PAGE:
This 424 page trade paperback collects about the first third of Grant Morrison’s run as writer, issues 19 to 34 of the 1989 series. I know I read some of them, probably not all. I remember the weird vibe, the surreal approach more than the actual stories, so in many ways it was like reading them for the first time.
Grant’s initial stories introduce clever ideas and he strips down the team to a few previous members: Robotman (Cliff), Caulder (the Chief), Larry Trainor (now a composite of two people plus the Negative Man) takes the name Rebis, and one new member: Crazy Jane, a woman with many split personalities, some of which have powers. A few other new characters emerge and become part of the team, but that’s the active core, though Caulder is never all that active, being confined to a wheelchair. Jane is the most interesting of the bunch, allowing Morrison to play all kinds of mind games with the other characters and the readers. We never know which of her personalities is present until she tells us, or what each will do. Cliff is the anchor to the past, and seems the weary veteran. Rebis is mysterious and not well explored in this book.
Much of the fun of the series is in the inventive villains Morrison brings forth, and they are a very entertaining horde, from nihilistic teams and death-driven hidden worlds to a painting that eats Paris and a giant eye in the sky that will devour everything. Among the more human-like foes, the best are Mr. Nobody and his Brotherhood of Dada, Morrison at his most playful and absurdist.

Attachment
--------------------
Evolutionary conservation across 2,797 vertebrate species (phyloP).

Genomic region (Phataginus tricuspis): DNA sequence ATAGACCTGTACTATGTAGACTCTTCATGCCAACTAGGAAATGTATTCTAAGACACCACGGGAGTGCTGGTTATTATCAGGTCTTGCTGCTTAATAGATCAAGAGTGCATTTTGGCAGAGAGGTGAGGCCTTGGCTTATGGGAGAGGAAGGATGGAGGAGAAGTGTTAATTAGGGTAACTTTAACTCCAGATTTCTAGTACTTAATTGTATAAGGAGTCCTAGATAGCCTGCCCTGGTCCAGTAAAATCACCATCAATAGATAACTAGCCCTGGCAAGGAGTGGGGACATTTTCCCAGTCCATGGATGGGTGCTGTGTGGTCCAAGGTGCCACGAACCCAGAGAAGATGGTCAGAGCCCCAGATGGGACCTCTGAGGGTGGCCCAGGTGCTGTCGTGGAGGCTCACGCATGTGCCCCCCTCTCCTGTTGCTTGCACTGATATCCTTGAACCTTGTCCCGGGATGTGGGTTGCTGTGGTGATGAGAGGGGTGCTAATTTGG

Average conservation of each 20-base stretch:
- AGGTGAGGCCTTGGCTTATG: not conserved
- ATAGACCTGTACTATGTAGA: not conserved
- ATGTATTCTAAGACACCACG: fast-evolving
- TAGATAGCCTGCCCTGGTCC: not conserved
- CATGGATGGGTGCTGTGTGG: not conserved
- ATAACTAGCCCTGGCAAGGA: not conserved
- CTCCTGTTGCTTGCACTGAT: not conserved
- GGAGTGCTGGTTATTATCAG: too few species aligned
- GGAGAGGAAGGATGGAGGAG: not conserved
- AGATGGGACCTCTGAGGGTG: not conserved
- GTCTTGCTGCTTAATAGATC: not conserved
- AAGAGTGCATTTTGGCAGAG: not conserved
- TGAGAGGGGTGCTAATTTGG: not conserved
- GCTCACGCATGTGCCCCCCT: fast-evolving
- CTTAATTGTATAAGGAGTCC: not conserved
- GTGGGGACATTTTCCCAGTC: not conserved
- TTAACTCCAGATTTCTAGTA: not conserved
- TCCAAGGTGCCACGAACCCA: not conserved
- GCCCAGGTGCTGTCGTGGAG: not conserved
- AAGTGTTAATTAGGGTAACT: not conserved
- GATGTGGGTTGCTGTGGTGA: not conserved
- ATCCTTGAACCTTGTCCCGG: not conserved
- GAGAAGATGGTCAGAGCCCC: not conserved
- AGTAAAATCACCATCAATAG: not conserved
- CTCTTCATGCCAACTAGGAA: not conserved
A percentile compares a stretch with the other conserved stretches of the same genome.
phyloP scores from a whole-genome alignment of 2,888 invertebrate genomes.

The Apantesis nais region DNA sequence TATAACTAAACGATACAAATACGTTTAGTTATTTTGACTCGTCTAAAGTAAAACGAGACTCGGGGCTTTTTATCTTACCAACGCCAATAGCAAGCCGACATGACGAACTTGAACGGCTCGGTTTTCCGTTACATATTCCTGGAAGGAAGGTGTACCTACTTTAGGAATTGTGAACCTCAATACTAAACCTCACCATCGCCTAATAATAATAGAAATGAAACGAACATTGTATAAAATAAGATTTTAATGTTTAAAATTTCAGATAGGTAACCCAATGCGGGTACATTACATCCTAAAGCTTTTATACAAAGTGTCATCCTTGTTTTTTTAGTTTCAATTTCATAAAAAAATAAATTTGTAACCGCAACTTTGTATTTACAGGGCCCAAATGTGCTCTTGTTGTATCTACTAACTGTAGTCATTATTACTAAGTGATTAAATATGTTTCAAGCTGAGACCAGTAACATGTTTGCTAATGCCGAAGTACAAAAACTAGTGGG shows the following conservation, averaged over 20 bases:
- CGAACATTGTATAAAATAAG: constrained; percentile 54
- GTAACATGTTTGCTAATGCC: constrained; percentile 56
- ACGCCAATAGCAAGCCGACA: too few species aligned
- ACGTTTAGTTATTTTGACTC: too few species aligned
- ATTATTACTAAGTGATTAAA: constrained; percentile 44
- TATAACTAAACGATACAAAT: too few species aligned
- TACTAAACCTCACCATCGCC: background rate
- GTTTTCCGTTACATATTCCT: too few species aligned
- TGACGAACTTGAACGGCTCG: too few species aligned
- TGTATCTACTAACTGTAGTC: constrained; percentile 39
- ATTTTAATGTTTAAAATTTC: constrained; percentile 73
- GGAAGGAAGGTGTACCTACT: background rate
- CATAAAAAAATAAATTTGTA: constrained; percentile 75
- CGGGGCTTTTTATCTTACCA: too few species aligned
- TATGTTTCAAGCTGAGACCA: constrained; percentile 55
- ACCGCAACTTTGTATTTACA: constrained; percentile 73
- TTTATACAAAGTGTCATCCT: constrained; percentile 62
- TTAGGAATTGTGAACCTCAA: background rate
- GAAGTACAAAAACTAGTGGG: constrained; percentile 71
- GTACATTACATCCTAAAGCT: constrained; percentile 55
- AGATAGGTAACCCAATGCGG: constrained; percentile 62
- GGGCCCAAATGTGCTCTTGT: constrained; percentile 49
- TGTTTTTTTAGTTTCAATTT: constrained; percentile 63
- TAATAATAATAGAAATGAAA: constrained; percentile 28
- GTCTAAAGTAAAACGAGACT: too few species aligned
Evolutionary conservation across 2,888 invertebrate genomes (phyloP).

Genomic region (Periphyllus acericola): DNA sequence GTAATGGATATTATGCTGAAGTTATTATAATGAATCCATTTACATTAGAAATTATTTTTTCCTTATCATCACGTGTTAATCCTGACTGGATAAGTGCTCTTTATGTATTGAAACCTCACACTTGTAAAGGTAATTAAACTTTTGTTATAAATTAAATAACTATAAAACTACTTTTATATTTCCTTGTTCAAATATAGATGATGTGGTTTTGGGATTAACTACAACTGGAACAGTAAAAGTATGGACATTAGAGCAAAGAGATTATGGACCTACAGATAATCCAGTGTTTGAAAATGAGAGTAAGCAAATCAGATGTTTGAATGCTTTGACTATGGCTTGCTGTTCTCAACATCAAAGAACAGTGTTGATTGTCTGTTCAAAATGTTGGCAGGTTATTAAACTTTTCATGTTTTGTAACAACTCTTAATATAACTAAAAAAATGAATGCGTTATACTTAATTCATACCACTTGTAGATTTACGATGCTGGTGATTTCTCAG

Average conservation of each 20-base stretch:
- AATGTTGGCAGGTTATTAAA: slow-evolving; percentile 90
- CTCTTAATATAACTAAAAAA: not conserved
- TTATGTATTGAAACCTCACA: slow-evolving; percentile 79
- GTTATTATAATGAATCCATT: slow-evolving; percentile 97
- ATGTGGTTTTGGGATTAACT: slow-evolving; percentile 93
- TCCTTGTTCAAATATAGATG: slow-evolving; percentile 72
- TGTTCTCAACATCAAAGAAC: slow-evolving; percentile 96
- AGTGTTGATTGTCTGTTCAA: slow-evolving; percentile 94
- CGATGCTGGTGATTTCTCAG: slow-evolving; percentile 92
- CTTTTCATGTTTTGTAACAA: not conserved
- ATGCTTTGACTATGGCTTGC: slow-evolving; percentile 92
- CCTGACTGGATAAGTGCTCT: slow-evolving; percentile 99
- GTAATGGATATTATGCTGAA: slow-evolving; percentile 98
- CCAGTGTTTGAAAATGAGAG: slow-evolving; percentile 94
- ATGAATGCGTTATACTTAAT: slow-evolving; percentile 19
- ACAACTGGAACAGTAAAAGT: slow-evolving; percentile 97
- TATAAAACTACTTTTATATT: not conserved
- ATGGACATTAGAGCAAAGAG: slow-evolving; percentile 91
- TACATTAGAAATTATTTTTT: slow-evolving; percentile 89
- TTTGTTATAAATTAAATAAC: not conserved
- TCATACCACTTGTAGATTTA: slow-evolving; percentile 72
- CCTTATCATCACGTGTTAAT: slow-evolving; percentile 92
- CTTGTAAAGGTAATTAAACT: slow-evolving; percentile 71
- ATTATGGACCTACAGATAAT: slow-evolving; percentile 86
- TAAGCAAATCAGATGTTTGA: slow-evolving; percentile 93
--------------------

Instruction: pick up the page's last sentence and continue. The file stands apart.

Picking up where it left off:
In the early issues it’s very much a chess game, but gradually Morrison gets into the minds of the characters, letting us see more than the surface struggle. This reaches a pinnacle in issue 30, where the mind of Cliff is sent into the mind of Crazy Jane in an effort to bring her back to consciousness. It’s a disturbing and wonderful journey through the underground system of her complex personalities, and how she got that way. Much more than a super-team book, this one shines out like a diamond of excellent storytelling.
The art team on the book does a good job, with Richard Case pencilling most issues under a variety of inkers. At times, early on, Case seems to be having a hard time keeping up with Morrison’s complex ideas, but as the issues role on, he gets more and more innovative and creative in his own approach, making a more unified effort. When Simon Bisley becomes the cover artist on issue 26, his manic approach helps sell the surrealism and I suspect pushes Case to keep up, leading to the ground-breaking package we remember.
This is fun reading and well worth your time, highly recommended. I also really dig the John Workman lettering!